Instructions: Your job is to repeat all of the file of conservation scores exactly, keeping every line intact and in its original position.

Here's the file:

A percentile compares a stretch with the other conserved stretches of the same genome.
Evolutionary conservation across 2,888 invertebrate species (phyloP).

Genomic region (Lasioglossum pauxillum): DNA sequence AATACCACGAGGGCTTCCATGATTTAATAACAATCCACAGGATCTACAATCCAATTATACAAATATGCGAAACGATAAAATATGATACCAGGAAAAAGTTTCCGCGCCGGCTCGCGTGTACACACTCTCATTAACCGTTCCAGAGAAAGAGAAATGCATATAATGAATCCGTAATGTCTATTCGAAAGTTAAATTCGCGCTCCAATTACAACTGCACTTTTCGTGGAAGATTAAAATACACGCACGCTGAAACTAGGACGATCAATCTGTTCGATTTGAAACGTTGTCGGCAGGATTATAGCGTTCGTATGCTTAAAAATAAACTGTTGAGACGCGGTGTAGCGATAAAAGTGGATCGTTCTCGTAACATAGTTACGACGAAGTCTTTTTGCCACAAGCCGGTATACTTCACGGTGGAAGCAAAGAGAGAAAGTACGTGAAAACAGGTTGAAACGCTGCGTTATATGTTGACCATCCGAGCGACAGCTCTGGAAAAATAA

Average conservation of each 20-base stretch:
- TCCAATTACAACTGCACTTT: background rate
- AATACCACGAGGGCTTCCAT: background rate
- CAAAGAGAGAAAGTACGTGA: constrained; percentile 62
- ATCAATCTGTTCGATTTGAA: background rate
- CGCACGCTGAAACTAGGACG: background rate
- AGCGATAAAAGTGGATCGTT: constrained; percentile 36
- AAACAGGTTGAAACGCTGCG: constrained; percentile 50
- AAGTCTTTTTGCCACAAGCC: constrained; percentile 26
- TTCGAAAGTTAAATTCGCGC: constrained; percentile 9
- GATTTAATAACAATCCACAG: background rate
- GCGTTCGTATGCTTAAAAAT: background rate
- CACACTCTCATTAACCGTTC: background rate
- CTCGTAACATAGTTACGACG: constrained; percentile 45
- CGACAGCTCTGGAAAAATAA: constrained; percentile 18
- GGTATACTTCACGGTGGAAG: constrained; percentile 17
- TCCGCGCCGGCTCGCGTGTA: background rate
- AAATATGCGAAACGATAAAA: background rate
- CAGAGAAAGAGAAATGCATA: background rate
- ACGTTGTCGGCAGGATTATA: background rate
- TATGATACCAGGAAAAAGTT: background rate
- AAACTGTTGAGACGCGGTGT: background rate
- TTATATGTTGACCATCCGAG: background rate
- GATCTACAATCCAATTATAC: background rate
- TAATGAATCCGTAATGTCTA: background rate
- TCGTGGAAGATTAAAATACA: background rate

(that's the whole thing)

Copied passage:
A percentile compares a stretch with the other conserved stretches of the same genome.
Evolutionary conservation across 2,888 invertebrate species (phyloP).

Genomic region (Lasioglossum pauxillum): DNA sequence AATACCACGAGGGCTTCCATGATTTAATAACAATCCACAGGATCTACAATCCAATTATACAAATATGCGAAACGATAAAATATGATACCAGGAAAAAGTTTCCGCGCCGGCTCGCGTGTACACACTCTCATTAACCGTTCCAGAGAAAGAGAAATGCATATAATGAATCCGTAATGTCTATTCGAAAGTTAAATTCGCGCTCCAATTACAACTGCACTTTTCGTGGAAGATTAAAATACACGCACGCTGAAACTAGGACGATCAATCTGTTCGATTTGAAACGTTGTCGGCAGGATTATAGCGTTCGTATGCTTAAAAATAAACTGTTGAGACGCGGTGTAGCGATAAAAGTGGATCGTTCTCGTAACATAGTTACGACGAAGTCTTTTTGCCACAAGCCGGTATACTTCACGGTGGAAGCAAAGAGAGAAAGTACGTGAAAACAGGTTGAAACGCTGCGTTATATGTTGACCATCCGAGCGACAGCTCTGGAAAAATAA

Average conservation of each 20-base stretch:
- TCCAATTACAACTGCACTTT: background rate
- AATACCACGAGGGCTTCCAT: background rate
- CAAAGAGAGAAAGTACGTGA: constrained; percentile 62
- ATCAATCTGTTCGATTTGAA: background rate
- CGCACGCTGAAACTAGGACG: background rate
- AGCGATAAAAGTGGATCGTT: constrained; percentile 36
- AAACAGGTTGAAACGCTGCG: constrained; percentile 50
- AAGTCTTTTTGCCACAAGCC: constrained; percentile 26
- TTCGAAAGTTAAATTCGCGC: constrained; percentile 9
- GATTTAATAACAATCCACAG: background rate
- GCGTTCGTATGCTTAAAAAT: background rate
- CACACTCTCATTAACCGTTC: background rate
- CTCGTAACATAGTTACGACG: constrained; percentile 45
- CGACAGCTCTGGAAAAATAA: constrained; percentile 18
- GGTATACTTCACGGTGGAAG: constrained; percentile 17
- TCCGCGCCGGCTCGCGTGTA: background rate
- AAATATGCGAAACGATAAAA: background rate
- CAGAGAAAGAGAAATGCATA: background rate
- ACGTTGTCGGCAGGATTATA: background rate
- TATGATACCAGGAAAAAGTT: background rate
- AAACTGTTGAGACGCGGTGT: background rate
- TTATATGTTGACCATCCGAG: background rate
- GATCTACAATCCAATTATAC: background rate
- TAATGAATCCGTAATGTCTA: background rate
- TCGTGGAAGATTAAAATACA: background rate